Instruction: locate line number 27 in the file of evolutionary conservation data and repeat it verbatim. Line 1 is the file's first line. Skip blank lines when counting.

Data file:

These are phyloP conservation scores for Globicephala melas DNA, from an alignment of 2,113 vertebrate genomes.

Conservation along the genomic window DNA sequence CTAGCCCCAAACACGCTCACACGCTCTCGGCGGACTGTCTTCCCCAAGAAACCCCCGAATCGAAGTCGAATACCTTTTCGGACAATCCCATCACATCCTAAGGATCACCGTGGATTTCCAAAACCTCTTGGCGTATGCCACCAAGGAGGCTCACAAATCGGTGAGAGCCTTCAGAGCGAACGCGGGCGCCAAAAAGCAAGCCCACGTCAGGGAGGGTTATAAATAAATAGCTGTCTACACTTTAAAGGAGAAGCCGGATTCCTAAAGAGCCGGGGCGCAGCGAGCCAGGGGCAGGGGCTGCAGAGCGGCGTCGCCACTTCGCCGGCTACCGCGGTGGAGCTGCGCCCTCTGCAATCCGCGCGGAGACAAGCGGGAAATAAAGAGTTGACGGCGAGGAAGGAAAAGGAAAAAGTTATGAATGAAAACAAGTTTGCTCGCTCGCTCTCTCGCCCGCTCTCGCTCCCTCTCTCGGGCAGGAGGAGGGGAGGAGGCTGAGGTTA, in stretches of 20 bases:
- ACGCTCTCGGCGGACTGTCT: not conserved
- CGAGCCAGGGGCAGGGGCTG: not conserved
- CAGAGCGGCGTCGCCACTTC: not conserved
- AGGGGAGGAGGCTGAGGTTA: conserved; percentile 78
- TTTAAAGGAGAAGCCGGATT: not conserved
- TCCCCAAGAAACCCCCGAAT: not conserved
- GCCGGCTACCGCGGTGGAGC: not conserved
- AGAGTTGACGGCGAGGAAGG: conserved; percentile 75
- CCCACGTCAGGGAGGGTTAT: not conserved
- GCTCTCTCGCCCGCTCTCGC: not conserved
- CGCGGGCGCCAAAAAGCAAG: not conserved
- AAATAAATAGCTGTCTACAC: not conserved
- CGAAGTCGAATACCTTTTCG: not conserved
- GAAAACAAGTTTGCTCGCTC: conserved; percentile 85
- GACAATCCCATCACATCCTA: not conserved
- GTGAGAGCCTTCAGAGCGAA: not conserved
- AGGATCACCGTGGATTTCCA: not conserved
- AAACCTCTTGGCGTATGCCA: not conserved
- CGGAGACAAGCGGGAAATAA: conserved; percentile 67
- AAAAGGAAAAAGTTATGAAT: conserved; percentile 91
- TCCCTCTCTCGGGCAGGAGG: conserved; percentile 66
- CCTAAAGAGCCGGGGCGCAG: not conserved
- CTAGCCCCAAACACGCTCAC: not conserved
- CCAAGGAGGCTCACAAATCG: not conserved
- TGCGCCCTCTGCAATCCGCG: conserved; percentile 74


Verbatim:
- TGCGCCCTCTGCAATCCGCG: conserved; percentile 74